Third Sunday of Ordinary Time - Scripture Soundings
First Reading: Isaiah 8:23 -- 9:3
Responsorial Psalm: Psalm 27:1, 4, 13-14
Second Reading: 1 Corinthians 1:10-13, 17
Gospel: Matthew 4:12-23 [12-17]
This Sunday begins the Church's long meditation on the Gospel according to Matthew, which unfolds for the thirty-three Sundays in Ordinary Time. This Gospel seeks to connect Jesus to the Old Testament.
The stories of the birth of Jesus repeatedly interject a reminder: "All this took place to fulfill what the Lord had said through the prophet ..." (Matthew 1:22). And so in today's Gospel reading, Matthew tells us that Jesus carries out his mission to fulfill an Old Testament prophecy.
In this case, Jesus is compared to the Isaian prophecy of a great light flooding the land of Galilee, that place of the Gentiles. In that region on the seashore of the Sea of Galilee, Jesus began gathering disciples. The four fishermen, Peter and his brother Andrew, along with the Zebedee brothers, James and John, abandoned their business and followed Jesus immediately.
Scripture scholars tell us that the original language connotes a sense of inevitability and urgency in Jesus' call to these four men and in their spontaneous, unquestioned response. There was no fence-sitting here, and no hesitation. The time had come and the four fishermen knew deeply that this was their once-in-a-lifetime chance. They immediately abandoned everything to follow him.
The people of Israel were schooled to expect a messiah who would act in specific, recognizable ways, such as bringing about health and healing and freedom from the oppression and anguish of sin. The words of the prophet Isaiah that we read today rang a bell in Jesus' time.
The sound of the smashing of all instruments of bondage was music to their ears. The constraining yoke that connoted the bearing of terrible burdens would finally be thrown off. The false power of the taskmaster would finally cease.
A new song could be heard in the land. The proclamation of Jesus was good news. Something was new in the land. Some one was new, and he intended to make all things new. Words were followed by effective deeds--people were cured of every disease and affliction of body and soul.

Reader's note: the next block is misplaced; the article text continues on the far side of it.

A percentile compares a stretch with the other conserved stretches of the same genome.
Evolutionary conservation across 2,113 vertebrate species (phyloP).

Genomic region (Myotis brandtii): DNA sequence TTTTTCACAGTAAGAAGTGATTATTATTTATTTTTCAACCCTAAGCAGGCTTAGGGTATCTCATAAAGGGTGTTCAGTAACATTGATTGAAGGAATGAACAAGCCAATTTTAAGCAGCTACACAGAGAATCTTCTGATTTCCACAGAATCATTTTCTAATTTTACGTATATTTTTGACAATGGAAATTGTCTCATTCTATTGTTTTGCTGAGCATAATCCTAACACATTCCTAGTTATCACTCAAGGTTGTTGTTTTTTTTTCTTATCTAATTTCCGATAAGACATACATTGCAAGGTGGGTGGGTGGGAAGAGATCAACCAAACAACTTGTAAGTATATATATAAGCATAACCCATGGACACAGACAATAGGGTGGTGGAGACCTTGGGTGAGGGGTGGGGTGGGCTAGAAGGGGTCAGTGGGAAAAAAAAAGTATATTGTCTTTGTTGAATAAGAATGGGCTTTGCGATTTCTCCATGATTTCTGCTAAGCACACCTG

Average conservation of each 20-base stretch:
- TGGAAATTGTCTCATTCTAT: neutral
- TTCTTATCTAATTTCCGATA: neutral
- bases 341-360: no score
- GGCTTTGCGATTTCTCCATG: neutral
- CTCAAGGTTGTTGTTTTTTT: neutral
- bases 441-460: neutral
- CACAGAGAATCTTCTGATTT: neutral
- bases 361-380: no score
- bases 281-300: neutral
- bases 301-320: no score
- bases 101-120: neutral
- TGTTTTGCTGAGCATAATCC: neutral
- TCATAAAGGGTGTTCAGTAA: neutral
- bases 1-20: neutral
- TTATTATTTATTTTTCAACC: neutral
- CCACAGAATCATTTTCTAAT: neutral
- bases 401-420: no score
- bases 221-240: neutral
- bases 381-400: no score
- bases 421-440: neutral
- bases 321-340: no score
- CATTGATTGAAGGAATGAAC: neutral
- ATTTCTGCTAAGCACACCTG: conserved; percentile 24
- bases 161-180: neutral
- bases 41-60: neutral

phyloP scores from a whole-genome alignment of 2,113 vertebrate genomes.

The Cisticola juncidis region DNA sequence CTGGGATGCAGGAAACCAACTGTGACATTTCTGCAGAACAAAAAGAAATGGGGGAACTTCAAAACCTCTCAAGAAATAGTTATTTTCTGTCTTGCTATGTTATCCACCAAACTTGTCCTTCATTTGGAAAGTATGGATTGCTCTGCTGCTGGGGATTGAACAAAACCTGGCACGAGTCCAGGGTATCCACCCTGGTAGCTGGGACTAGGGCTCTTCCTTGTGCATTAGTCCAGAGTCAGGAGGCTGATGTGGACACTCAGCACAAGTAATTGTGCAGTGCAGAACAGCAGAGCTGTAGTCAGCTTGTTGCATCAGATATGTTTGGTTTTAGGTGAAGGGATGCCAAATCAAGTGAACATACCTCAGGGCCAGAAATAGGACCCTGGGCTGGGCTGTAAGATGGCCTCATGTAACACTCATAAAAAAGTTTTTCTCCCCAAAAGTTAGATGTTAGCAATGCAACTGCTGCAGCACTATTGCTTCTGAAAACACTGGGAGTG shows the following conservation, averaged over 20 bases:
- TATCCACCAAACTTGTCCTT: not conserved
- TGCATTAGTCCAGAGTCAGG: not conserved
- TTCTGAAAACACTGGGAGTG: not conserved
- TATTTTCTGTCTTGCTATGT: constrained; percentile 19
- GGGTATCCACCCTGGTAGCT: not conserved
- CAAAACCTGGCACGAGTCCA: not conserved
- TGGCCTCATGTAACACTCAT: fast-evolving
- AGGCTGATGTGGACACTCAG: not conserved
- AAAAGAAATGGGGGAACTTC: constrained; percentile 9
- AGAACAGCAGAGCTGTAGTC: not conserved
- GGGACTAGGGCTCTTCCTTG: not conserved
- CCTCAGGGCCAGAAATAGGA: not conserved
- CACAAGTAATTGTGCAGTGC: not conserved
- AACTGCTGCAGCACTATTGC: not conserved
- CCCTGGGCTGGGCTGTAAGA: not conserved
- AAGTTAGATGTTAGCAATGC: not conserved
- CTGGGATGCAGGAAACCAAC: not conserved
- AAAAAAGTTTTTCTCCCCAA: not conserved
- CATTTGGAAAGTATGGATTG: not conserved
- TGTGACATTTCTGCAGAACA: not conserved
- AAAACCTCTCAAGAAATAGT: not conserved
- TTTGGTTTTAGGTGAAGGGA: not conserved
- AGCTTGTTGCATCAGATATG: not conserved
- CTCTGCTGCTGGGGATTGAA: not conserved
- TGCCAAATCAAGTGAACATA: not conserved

The messianic expectations were being fulfilled.
With all this good news and freedom, with all this light and salvation, what is askew in Corinth? Well, the good news given must be received. Paul bore the good news to Corinth, and it was received. As early as A.D. 51, Paul labored for a year and a half in this sophisticated, tough sea town. And now, a few years later, the hearers had forgotten.
The freshness had worn off; the honeymoon was over. The assembly experienced the strain that threatened to tear it apart. They boasted of their mentors--"Apollos baptized me; I follow Cephas," a version of the childish "my dad's bigger than your dad." The Corinthians drew their worth from light reflected from this or that authority figure.
Paul reminds the Corinthians of the primacy of Christ. He reminds them to whom they belong, in whose life they share, to whom they owe their salvation. Paul is very clear and quite blunt. He reminds them that they all belong to Christ. Period. In his cross alone they are saved. This is the faith they must live by.
One can easily understand why Paul addressed this burgeoning schism so rapidly. It is all too natural for people to align themselves with those whom they perceive to be great or superior in some way. This is beside the point, Paul reminds them.
The issue here is the cross of Jesus Christ and their identification with the crucified and risen one. Everyone and everything else is in service to him. He is Lord, and all the baptized belong to him. Paul pleads for the unity and harmony in the household that simply must rest its faith in Christ and his cross.
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Updated: October 23, 2010